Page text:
Apparel Unfolding, Protectionist Absence Drive 6% Seaborne Import Growth | — Panjiva
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Apparel Unfolding, Protectionist Absence Drive 6% Seaborne Import Growth

  • By Christopher Rogers
  • · December 13, 2017
  • ·

U.S. import growth has continued to surge, with seaborne imports having expanded by 6% on a year earlier in November. The long-term rotation of manufacturing into emerging Asia and out of developed Asian economies continued. Apparel may be seeing a renaissance after volumes grew by 7%. Continued delays in trade reviews may have been the reason for an 8% expansion in steel imports. Looking ahead business and consumer confidence remains high, with a low likelihood of new protectionist measures in the very near term. As such, growth for 2017 as a whole could reach 3.8% vs. 2016 to reach a new record.

The growth in U.S. imports seen throughout 2017, with the exception of February, accelerated in November. Seaborne shipments climbed 5.6% on a year earlier, Panjiva data shows, reaching 10.625 million for the month.

NO SIGN OF SLOWING

Chart shows total U.S. seaborne shipments. Note data is provisional due to late reporting shippers. Source: Panjiva

The longer term trend of a rotation of manufacturing capacity, and related exports to the U.S., from the more-developed to less-developed Asian economies. Shipments from Vietnam soared 18.7% higher and those from Thailand climbed by 15.0% while those from Taiwan fell by 8.8% (the seventh straight drop) and from South Korea there was a 1.1% decline.

China remained the number one supplier after an 8.3% rise – it’s 2.6x the imports from the EU – and number one generator of the expanding U.S. trade deficit, as outlined in Panjiva research of December 5.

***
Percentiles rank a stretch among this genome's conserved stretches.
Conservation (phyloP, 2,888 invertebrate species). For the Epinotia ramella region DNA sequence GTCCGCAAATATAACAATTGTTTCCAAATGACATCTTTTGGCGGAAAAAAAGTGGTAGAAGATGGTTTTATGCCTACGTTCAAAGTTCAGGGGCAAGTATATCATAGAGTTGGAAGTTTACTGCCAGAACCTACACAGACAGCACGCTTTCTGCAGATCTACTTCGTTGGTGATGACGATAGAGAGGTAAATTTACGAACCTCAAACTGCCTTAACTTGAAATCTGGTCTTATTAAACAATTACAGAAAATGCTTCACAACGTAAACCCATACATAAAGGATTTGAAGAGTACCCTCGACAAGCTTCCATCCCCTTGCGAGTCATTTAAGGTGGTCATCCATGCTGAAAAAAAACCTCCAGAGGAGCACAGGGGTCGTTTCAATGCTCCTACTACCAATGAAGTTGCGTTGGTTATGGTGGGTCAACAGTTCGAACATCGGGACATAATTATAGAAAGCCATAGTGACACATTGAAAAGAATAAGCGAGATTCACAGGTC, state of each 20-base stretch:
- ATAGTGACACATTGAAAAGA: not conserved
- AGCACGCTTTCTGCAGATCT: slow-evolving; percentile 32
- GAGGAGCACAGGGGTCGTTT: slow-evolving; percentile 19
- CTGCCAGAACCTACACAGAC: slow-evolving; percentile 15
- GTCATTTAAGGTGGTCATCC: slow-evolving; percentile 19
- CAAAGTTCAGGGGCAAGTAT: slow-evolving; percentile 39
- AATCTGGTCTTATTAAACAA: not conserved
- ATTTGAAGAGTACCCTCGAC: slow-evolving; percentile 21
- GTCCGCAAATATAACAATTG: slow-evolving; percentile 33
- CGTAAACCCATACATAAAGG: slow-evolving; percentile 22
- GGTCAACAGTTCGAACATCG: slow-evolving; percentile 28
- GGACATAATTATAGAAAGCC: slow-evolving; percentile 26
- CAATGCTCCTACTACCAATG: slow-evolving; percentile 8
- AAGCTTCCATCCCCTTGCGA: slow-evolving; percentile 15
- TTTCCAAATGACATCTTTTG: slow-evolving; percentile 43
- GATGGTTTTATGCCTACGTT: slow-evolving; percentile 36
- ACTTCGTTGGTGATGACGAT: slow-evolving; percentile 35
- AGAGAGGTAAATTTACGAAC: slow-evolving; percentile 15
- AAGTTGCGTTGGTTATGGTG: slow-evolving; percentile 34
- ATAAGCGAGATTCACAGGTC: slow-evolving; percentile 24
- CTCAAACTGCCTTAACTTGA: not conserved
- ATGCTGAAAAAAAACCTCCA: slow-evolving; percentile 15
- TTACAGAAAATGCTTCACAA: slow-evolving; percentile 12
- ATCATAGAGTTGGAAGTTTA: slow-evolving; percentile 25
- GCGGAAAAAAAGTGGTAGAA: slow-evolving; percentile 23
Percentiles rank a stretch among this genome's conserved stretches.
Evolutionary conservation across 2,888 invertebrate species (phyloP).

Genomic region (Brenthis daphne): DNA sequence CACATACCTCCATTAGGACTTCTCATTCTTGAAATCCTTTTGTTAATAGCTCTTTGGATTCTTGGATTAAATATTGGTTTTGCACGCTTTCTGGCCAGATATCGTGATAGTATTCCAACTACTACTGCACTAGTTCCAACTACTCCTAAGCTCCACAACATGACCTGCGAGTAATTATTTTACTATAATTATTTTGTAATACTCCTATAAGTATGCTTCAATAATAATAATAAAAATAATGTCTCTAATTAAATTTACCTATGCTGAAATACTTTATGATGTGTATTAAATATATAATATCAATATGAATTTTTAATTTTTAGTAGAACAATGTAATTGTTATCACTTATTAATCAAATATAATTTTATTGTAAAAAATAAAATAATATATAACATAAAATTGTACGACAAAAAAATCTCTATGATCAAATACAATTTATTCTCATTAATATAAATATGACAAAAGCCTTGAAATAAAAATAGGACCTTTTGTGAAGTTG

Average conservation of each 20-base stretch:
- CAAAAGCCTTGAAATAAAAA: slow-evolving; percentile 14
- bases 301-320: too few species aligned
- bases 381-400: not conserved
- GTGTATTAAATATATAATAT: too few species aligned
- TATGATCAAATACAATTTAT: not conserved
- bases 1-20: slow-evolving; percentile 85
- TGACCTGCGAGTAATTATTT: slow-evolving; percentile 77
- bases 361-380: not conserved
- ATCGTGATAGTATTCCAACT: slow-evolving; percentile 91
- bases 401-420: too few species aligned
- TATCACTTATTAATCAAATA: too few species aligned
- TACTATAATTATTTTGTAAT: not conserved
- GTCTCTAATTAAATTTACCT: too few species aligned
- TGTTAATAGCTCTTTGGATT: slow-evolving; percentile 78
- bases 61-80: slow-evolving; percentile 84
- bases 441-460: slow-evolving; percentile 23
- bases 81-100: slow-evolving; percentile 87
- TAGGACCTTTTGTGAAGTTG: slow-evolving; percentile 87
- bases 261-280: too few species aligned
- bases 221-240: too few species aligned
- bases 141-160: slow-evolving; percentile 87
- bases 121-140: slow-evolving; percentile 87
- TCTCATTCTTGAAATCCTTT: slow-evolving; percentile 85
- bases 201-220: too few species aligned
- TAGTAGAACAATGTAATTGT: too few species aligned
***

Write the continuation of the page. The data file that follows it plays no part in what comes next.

MANUFACTURING ROTATION DRIVES SHIPMENT SHIFTS

Chart segments U.S. imports by sea by country of origin. Bubble size indicates total shipments. Source: Panjiva

At the product level the most marked turnaround was the apparel sector. Imports expanded by 6.9%, the fastest rate of expansion since February 2016. That may indicate that the steady process of moving to leaner inventories may have reached a conclusion.

By contrast shipments of toys fell by 0.4% vs. the prior year after three months of growth, potentially as a result of the bankruptcy filing by Toys’R’Us as well as a rotation to electronics as gifts. Automotive imports also did poorly, with a 3.2% reduction tracking the downturn in sales of imported vehicles.

Among industrial products imports of iron and steel surged 7.7% after a small reduction the prior month. Continued delays in implementing the section 232 reviews of the industry by the Commerce Department have left the window open for suppliers to continue building inventory. Continued business confidence – and consumers’ appetite for electronics and appliances – drove the imports of electrical and electronics equipment 8.5% higher. That was the 18th increase in the past 19 months for the sector.

APPAREL APPARENTLY BACK IN FAVOR

Data for shipments segmented by HS code for furnishings (HS 9401/3), autos and parts (8703/8), apparel (61-64), toys (9504), steel (72,73), energy (27) and electronics / electricals (HS 84/85). Note data is provisional due to late reporting shippers. Source: Panjiva

Going into the last month of the year the conditions for growth look robust. Business surveys remain firmly in positive territory globally, albeit with a modest reduction in optimism in the U.S. more recently. Consumer confidence meanwhile has continued to rise, and reached its highest since November 2000, Bloomberg data shows.

Finally, it looks unlikely that the administration of President Donald Trump will enact broad-based protectionist measures before year end, and even if it does (for example the section 301 review of China) the impact won’t be felt until 2018. As a consequence, and on the basis of prior year’s patterns, U.S. import growth in 2017 overall could reach 3.8% (upgrade from 3.4% last month) or 11.56 million shipments.

SEASON’S GREETINGS TO A NEW RECORD

U.S. seaborne shipment data segmented by month Source: Panjiva

 

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